IoT news of the week for Nov. 2, 2018 – Stacey on IoT

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Amazon releases its new Echo Show presentation language: One day we will look back on html and the original web and realize that we lived in a Garden of Eden where one markup language allowed you to write for pretty much every browser. Those days are long gone, however, so now when you want to build something pretty for phones, the web, or a screen-enabled digital assistant, you’re going to need more tools. Amazon announced its version of those tools at its massive news event in September, and now the results — Alexa Presentation Language — are available in public beta. So go forth and build a cool screen or two for the Echo Shows out in the world. (VentureBeat)

This is how it’s done: A week or so ago, a PR person for Armis, a security company, reached out to let me know about the upcoming release of a vulnerability in some Bluetooth chips. I honored the embargo and received the first of a couple of news releases about this vulnerability, which affected some Texas Instruments Bluetooth chips. The vulnerability let someone take over the chip and spread malicious software throughout the network. It was a bad one, and it affected routers from Cisco, Aruba, and Meraki. However, I received multiple releases, because while the news was being held, vendors were finishing their patches. Texas Instruments had provided a patch even before I had heard of the issue, and the affected router vendors were applying them as of Nov. 1. And honestly, this is an ideal situation. A vulnerability was discovered, shared among the relevant parties, and those parties acted responsibly — all before the news was broadcast. So update your routers. (ZDNet)

D-Link cameras aren’t good for data security: In news that probably surprised no one — especially anyone familiar with the FTC lawsuit against D-Link for its router insecurities — Consumer Reports has called out D-Link video cameras for transmitting unencrypted video across the web. While no one has exploited this, Consumer Reports has swept up D-Link in a new set of review criteria it is using for connected devices. The Digital Standard is a data and device security and privacy standard that the consumer organization developed with several other groups. The goal is to codify best practices. And by using them in its reviews, Consumer Reports is in a unique position to get manufacturers of smart devices to pay attention. So before freaking out about D-Link cameras (the company has promised to fix the issue), start looking for products that do follow these standards. I bet we’ll see more in the near future. (Consumer Reports, Digital Standard)

Texas Instruments adopts a big new protocol for industrial IoT: Almost two years ago, I wrote about the concept of time-sensitive networking (TNS) for industrial automation. The idea behind TNS was to improve Ethernet for use in factories by taking what was a best effort pipe for data traffic and allowing some packets priority. That way, machine traffic that needs the lowest latency can arrive on time, even if a gateway on the same network is in the middle of a large update. Automakers and others working on production lines are excited about the arrival of TNS, and with the latest embedded chip from Texas Instruments, they’ll get support for it. (Texas Instruments)

Apple’s got a new privacy trick: In the most recent Macbooks, Apple has used a new security chip that when the laptop is closed, disables the microphones associated with the computer. It’s a neat trick to ensure that the laptop can’t spy on users when the lid is closed, and also a good example of a company thinking about putting security and privacy first. Granted, this feature wouldn’t work in an always-on digital assistant, but it might be something one could enable on a phone when it’s turned face down for example. It would be the auditory equivalent of a camera shutter. (TechCrunch)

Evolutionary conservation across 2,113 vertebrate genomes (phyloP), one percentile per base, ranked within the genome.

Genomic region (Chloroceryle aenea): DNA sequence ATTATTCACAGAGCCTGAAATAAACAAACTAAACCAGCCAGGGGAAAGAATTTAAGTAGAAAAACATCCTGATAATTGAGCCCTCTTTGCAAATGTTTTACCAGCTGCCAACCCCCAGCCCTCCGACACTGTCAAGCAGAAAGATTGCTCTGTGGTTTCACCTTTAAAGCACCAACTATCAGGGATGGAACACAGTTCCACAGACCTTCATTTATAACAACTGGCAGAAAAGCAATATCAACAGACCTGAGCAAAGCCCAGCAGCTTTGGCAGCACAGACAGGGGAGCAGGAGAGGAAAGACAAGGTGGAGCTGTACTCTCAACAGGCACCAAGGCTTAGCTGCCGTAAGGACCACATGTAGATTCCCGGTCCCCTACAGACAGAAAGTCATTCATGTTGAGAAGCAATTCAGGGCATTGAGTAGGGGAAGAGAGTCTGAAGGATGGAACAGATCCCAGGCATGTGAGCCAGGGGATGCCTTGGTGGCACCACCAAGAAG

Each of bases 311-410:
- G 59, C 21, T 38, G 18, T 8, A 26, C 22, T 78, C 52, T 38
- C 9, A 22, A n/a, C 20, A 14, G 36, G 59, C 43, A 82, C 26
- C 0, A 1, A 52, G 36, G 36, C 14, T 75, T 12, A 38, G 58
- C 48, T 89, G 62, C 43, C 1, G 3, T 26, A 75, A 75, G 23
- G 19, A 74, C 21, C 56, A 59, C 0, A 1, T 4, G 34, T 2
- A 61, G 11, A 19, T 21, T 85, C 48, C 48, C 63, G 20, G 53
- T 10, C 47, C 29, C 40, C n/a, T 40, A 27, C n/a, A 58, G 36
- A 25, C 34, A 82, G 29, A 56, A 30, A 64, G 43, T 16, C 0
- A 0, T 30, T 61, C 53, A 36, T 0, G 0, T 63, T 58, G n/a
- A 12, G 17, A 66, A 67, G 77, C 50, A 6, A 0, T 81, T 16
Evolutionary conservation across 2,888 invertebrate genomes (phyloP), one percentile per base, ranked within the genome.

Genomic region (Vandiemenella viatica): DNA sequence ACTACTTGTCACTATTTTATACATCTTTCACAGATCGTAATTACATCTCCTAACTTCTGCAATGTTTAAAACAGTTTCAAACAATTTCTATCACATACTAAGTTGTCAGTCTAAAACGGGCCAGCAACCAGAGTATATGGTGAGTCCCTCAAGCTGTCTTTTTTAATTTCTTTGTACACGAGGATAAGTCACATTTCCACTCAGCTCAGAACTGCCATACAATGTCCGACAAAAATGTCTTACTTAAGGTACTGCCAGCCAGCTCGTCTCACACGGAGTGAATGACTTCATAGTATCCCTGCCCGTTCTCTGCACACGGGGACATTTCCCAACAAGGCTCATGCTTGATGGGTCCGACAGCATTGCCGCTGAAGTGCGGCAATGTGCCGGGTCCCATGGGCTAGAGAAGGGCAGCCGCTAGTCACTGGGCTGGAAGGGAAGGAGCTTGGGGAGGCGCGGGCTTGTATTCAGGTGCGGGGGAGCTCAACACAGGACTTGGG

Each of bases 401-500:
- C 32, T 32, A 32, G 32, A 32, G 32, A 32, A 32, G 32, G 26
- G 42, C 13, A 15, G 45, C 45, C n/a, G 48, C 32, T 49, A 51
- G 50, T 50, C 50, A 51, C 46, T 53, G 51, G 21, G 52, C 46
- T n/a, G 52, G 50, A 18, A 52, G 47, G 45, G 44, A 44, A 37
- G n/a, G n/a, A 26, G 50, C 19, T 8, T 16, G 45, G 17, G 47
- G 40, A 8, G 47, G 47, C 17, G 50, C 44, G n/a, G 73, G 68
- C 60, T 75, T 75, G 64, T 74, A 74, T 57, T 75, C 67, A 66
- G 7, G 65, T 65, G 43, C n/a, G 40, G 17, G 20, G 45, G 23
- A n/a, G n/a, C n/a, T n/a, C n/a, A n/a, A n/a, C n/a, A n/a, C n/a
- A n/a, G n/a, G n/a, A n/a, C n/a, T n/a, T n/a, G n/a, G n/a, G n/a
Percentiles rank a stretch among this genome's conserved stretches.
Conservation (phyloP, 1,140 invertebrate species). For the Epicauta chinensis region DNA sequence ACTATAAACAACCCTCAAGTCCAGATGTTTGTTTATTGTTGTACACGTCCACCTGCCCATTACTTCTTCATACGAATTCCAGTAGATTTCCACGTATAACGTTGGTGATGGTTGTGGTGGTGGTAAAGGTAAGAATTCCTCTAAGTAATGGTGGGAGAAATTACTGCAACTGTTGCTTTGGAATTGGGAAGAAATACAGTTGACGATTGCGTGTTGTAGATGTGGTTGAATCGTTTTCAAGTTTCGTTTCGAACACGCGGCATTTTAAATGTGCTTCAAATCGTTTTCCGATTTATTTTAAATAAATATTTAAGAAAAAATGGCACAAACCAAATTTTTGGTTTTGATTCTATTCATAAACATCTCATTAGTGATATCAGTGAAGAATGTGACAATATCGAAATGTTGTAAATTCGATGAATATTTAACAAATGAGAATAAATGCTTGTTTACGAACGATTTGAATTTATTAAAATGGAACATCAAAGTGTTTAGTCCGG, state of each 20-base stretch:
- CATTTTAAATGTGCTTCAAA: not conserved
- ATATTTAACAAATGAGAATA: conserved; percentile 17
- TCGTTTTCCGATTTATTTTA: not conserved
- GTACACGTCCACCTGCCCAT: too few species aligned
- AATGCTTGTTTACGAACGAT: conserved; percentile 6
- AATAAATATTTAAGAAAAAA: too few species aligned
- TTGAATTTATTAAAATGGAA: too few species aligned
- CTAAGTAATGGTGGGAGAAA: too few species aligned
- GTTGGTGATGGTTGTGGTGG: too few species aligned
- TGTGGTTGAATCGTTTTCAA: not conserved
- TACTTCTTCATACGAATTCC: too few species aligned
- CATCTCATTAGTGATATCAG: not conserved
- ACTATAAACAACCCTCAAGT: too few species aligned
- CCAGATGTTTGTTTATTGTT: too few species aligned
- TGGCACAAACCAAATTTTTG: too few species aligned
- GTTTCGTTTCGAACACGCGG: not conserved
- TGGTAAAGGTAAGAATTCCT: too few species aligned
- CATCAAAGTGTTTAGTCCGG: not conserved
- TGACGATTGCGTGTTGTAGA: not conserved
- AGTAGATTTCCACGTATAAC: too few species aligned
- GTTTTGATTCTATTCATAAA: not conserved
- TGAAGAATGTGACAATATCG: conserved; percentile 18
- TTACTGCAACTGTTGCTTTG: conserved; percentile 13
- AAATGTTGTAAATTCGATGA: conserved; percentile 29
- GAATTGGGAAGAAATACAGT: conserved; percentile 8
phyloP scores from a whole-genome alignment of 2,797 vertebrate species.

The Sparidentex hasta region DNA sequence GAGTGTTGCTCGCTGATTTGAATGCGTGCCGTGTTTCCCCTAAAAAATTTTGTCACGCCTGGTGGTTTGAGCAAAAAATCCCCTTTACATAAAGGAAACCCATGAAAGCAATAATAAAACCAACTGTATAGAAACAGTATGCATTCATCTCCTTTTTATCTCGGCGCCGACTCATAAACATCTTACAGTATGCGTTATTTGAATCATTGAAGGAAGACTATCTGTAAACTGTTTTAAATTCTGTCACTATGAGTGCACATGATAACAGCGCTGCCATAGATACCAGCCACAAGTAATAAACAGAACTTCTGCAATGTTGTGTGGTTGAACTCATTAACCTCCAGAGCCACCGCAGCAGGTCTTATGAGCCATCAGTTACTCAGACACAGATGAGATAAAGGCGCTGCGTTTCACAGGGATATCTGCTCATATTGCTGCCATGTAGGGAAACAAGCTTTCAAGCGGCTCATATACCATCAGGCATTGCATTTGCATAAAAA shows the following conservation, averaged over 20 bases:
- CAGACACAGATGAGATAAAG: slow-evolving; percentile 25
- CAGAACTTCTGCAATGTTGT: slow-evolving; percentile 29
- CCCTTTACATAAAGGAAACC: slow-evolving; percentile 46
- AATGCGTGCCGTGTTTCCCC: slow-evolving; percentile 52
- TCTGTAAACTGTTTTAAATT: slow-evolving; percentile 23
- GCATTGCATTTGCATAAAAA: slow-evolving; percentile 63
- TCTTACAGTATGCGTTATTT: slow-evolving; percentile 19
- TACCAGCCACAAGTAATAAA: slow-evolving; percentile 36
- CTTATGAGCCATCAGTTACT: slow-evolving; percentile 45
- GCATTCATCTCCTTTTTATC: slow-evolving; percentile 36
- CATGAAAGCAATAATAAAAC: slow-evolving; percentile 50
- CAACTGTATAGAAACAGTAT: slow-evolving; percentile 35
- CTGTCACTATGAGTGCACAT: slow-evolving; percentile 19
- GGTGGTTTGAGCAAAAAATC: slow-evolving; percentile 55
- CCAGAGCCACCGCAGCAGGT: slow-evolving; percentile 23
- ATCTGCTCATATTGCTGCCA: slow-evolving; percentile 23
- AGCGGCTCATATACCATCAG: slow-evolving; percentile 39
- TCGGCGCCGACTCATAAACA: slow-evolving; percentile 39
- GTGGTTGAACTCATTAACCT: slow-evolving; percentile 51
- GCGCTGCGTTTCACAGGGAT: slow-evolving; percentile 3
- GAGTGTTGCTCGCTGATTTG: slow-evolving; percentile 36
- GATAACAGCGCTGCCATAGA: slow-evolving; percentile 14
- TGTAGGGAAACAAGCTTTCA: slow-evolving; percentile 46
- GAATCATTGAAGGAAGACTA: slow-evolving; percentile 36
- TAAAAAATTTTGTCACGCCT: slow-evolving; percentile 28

Sonos needs more time to integrate Google Assistant: If you’re one of the people who shelled out for a Sonos One speaker that promised Amazon’s Alexa and Google’s Assistant, I have bad news: You’re going to have to wait until some time in 2019 before you get Google on that device. This is frustrating, but it’s also well within the prior Sonos experience for the One speaker. Sonos promised an Amazon Echo-enabled speaker back in 2016, and it took over a year for it to deliver on that promise. The thought was that it would take another year to add Google Assistant, and we’d have it before 2018 was over. But that’s not going to happen. Either Sonos is struggling to integrate well and quickly, or it is still fighting with Google over what that integration will and will not have. Either way, consumers lose. (The Verge)

So maybe the algorithms will make things better: I’m so used to thinking about poorly trained algorithms exhibiting bias, I forget that there could be positive sides to letting computers take over. In her final piece for CNET, Ashlee Clark Thompson writes about Amazon Go and how it’s the first time in her life she’s had a shopping experience where no one looked askance at her because she is black. Maybe we can implement AI and not screw it up. (CNET)

AT&T sure is proud of its connected vehicle dominance: Almost 30 of the top automakers connect their vehicles with AT&T whether it’s Tesla or Subaru. The carrier now connects more than 24 million vehicles, having added 2 million during the last quarter. As far as real IoT devices go, cars are a huge driver of carriers’ IoT revenue at the moment and are likely to stay that way for a long time. (AT&T)

Building better eyes for the IoT: As part of my monthly columnists duties at IEEE Spectrum, I wrote about how chip companies and researchers are rethinking what cameras look like and how they function. (IEEE Spectrum)



IoT news of the week for Nov. 2, 2018 – Stacey on IoT